Pathology and immunohistochemistry of callitrichid hepatitis, an emerging disease of captive new world primates caused by lymphocytic choriomeningitis virus

R. J. Montali, B. M. Connolly, D. L. Armstrong, C. A. Scanga, K. V. Holmes

Research output: Contribution to journalArticle

Abstract

Callitrichid hepatitis is an arenavirus infection that recently emerged as a highly fatal disease of New World primates in the Callitrichidae family. As we previously reported, these primates develop hepatitis after contact with mice that are infected with variants of LCMV (LCMV(CH)), recently determined to have 86% identity with GC-P gene of the Armstrong and Western strains of LCMV. Here, we describe the histopathological lesions and tissue localization of viral antigens in confirmed cases of callitrichid hepatitis from recent outbreaks in two U.S. zoos. The liver in marmosets and tamarins with fatal infections consistently showed degeneration, necrosis, and inflammation, with variable involvement of the spleen, lymph nodes, adrenal glands, intestine, pancreas, and central nervous system. Lymphocytic choriomeningitis virus antigens were identified immunohistochemically in necrotic foci in these organs as well as in nondegenerating areas in lungs, kidneys, urinary bladder, brain, and testes. The multi-organ tropism and histological pattern of LCMV infection in marmosets and tamarins are similar to those reported for the highly virulent arenavirus that causes Lassa fevers in humans. Comparative studies of callitrichid hepatitis and Lassa fever would therefore be mutually beneficial for human and nonhuman primate medicine.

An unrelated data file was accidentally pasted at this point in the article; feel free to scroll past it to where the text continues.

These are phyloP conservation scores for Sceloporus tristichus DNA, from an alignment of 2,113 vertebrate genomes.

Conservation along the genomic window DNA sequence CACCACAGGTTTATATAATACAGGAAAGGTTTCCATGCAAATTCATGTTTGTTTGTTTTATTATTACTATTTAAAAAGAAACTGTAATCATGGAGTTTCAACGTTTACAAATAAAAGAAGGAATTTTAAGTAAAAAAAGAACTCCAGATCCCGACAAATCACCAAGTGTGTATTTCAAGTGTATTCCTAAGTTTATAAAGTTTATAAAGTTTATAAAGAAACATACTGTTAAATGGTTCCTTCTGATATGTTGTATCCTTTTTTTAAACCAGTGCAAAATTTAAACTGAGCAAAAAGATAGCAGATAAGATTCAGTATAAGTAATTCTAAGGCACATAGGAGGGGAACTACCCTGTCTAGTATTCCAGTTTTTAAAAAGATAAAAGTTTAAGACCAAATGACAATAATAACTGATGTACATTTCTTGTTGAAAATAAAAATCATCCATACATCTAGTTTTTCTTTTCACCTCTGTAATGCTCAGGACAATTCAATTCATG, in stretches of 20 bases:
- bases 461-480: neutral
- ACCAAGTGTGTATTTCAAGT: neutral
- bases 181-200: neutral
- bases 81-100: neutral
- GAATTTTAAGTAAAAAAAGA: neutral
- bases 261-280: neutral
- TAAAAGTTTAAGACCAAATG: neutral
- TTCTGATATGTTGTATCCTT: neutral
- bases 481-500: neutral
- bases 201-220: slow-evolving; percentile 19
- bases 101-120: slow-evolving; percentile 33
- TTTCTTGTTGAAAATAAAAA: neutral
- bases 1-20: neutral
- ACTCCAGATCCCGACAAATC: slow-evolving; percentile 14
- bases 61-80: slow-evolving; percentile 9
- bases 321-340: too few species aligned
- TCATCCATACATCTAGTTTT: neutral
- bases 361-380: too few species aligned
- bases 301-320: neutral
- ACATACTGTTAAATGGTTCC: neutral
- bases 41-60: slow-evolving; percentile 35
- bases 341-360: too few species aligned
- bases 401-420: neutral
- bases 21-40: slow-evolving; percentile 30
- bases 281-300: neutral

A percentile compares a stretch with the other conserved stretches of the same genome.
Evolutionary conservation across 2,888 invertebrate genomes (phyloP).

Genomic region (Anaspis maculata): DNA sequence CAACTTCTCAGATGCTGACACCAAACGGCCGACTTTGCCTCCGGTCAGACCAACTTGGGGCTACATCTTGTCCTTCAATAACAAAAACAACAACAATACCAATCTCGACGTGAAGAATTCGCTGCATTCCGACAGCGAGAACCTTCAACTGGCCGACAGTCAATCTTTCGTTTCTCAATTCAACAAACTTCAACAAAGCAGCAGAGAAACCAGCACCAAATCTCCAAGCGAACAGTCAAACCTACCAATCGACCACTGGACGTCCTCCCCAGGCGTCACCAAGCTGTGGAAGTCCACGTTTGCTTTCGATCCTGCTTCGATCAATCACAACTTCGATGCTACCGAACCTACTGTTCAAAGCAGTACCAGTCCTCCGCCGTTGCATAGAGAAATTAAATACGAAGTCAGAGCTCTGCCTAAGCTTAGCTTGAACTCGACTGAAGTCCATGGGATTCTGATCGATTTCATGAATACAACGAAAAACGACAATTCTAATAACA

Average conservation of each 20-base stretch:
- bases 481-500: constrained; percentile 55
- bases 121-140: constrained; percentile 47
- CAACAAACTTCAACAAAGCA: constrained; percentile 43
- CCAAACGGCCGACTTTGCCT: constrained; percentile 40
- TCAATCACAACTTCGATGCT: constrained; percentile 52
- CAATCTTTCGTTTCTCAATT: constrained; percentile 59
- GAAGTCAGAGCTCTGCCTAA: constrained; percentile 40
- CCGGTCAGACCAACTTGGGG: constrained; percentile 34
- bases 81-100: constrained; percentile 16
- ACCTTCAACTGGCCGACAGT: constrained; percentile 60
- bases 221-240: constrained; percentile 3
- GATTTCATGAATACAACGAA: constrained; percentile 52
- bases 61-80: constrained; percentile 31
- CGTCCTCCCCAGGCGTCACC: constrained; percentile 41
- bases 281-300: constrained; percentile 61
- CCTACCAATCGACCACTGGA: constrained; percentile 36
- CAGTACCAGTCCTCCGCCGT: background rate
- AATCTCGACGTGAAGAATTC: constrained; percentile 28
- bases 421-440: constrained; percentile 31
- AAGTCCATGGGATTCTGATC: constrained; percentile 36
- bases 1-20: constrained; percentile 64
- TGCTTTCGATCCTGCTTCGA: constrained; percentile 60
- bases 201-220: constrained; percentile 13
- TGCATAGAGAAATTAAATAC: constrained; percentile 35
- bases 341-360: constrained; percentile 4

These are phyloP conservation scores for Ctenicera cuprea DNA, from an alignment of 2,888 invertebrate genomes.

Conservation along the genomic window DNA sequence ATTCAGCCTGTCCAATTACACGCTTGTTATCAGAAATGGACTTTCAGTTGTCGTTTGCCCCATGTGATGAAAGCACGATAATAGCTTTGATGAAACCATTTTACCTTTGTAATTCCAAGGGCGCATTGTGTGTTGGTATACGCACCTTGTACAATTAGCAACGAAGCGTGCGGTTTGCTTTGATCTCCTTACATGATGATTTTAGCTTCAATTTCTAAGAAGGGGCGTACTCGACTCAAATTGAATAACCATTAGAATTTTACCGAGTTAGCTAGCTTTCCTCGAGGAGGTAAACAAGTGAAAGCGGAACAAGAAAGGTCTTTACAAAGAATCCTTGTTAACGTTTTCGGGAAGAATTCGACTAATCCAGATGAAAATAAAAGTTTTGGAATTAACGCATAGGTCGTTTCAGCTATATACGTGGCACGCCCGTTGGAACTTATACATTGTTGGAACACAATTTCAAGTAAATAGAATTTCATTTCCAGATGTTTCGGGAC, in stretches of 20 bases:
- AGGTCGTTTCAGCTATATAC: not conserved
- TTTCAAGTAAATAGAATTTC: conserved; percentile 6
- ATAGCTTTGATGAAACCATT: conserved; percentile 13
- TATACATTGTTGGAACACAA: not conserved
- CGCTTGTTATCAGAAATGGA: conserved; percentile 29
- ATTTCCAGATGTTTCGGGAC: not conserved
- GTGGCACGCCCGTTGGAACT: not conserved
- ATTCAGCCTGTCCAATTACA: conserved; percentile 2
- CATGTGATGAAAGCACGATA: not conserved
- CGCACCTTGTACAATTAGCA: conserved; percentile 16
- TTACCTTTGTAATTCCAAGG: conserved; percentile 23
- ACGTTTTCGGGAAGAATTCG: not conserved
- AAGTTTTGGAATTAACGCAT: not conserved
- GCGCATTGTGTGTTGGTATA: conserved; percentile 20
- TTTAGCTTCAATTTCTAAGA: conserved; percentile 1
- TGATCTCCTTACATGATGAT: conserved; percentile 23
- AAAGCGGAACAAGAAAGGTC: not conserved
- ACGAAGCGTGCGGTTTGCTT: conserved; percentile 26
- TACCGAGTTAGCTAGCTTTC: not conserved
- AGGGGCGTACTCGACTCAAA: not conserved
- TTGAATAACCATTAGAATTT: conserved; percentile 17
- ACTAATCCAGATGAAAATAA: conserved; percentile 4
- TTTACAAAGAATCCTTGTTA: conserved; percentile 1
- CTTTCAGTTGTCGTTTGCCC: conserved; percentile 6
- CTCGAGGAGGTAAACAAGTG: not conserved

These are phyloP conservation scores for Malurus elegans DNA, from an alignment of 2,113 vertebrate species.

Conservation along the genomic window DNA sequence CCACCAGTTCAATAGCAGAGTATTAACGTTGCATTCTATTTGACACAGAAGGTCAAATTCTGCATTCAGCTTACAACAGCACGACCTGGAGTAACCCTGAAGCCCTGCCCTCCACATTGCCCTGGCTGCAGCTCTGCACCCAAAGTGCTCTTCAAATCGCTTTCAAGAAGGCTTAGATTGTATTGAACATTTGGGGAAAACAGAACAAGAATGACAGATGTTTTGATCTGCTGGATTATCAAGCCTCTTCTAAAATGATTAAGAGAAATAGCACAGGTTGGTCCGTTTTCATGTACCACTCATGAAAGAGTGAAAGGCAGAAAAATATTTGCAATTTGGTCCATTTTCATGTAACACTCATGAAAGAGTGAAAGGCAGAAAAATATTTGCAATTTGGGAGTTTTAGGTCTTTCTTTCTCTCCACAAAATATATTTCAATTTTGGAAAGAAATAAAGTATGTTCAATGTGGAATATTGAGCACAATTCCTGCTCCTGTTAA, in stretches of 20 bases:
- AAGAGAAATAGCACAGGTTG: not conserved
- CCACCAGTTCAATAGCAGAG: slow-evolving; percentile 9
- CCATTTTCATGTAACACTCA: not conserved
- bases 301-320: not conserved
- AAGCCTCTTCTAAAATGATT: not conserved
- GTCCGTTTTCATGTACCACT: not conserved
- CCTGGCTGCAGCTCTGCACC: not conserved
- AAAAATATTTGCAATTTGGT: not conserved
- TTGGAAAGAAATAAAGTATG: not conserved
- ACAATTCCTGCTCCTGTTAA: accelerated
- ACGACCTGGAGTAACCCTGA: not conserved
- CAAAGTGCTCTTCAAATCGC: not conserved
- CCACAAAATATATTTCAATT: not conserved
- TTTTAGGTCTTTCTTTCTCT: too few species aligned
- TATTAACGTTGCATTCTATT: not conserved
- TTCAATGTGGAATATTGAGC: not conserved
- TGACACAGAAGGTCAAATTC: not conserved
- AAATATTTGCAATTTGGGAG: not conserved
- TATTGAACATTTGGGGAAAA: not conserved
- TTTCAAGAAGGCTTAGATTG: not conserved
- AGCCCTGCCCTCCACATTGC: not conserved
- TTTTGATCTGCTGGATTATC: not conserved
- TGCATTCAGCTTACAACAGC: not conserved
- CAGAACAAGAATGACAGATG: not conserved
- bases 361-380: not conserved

Original languageEnglish (US)
Pages (from-to)1441-1449
Number of pages9
JournalAmerican Journal of Pathology
Volume147
Issue number5
StatePublished - Jan 1 1995

ASJC Scopus subject areas

  • Pathology and Forensic Medicine

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